Gaus Electronics (2022) Connections
This post contains spoilers for the finale.
Gaus Electronics, belying its non-descript name, is a fascinating (and effective) satire about workplace dynamics and a fickle global economy tethered to technology. Despite the setting romance is unsurprisingly a large part of it because in the absence of community elsewhere, individuals are increasingly being positioned to seek out long-term relationships in their workplace. By nature of hours spent there the workforce also provides the pool for de facto families as individuals become isolated from birth ones. Large organizations like the state and corporations are the main beneficiaries of this shift in social structure. In fact these entities get to call the shots. They delineate working conditions. They determine the cost of living. As a result they dictate the size of households. They define education. And they also create a platform where romance can be conducted while some business is done on the side. In effect they turn individuals into single unit economic agents. Corporations are the all-consuming social engineers of our time — all in the name of economic prosperity, stability and security. In this so-called postmodern age they have become the standard bearers of conformity and are enforcers of it. Corporations’ impact on family and community are at best, mixed because the endgame is consumerism. With all of this as its backdrop, Gaus Electronics gets plenty of mileage to play in its sandbox.
The two main male characters, Sang-sik and Ma-tan are purposely positioned as idealistic but comical figures. They serve as obvious contrasts to their more savvy, cynical and even jaded colleagues who know and grudgingly accept that being on the loser team is better than being on no team at all because ultimately they are beholden to a larger system that has little time for individual agency. In our introduction of him Sang-sik has made the biggest blunder of them all. He’s made a video… an unflattering one at that… about the company and its gone viral. Ma-tan, the latest recruit and heir to rival Power Inc., has a desperate need to prove himself. So he naively chooses Team 3 to do his “internship” because he’s tired of things being handed to him on a silver platter. When he arrives he gets more than he bargains for. His sense of proportionality is questioned. In other words, he is deconstructed stereotype on a hero’s journey.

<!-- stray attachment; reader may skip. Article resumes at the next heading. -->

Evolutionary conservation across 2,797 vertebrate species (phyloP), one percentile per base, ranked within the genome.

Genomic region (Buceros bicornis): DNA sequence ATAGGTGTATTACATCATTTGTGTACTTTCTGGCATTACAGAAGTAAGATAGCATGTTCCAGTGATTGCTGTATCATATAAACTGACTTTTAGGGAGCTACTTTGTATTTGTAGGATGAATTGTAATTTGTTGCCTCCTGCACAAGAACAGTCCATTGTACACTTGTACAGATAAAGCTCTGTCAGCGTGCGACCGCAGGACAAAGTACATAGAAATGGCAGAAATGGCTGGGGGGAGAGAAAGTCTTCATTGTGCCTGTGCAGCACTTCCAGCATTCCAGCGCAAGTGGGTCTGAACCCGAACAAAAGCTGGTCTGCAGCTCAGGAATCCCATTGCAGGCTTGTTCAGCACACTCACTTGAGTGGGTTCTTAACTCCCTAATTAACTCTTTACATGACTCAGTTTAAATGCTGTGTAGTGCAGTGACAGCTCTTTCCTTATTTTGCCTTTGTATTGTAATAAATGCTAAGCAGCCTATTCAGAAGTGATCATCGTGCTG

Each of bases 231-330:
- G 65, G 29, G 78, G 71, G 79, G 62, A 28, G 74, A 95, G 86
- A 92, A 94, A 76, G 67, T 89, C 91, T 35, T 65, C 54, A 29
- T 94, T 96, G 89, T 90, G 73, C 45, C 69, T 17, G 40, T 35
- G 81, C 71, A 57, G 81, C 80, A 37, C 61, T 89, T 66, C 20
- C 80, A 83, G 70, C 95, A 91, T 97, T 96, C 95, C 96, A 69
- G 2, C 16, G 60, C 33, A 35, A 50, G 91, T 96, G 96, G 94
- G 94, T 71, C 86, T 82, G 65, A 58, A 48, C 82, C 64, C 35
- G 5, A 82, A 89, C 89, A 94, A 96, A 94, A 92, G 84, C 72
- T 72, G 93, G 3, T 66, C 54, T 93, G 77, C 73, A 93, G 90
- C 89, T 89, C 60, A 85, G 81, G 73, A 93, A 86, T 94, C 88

Ma-tan is in essence a chaebol heir, normally the K drama equivalent of Cinderella’s prince. He is a prince who condescends to be a commoner in what he thinks will be a temporary gig to earn his street creds when he becomes king. But at the end not only does he not take up his “rightful” place in Power Inc next to his father, his only promotion within the context of the show comes from an unearned seniority. Despite all his efforts in wooing the object of his affections, she rejects him… although there’s a hint at the end that a change of heart is in the process of occurring. Much of the humour he brings to the table revolves around his relationship with the team manager (Baek Hyun-jin) who takes on the mantle of father-mentor figure. What’s hilarious about their dynamic is that it’s built on mistaken identity which suits Ma-tan’s agenda to some degree but also begins to wrought change in him. Ma-tan’s deprivations are not founded on poverty but on having lived all of his life in the chaebol bubble. His experience of life is narrow and restricted to his milieu (and mother’s over attentiveness). To his middle class colleagues he is perceived as a pathetic creature because he has never had drinks from a vending machine or enough small change to do so.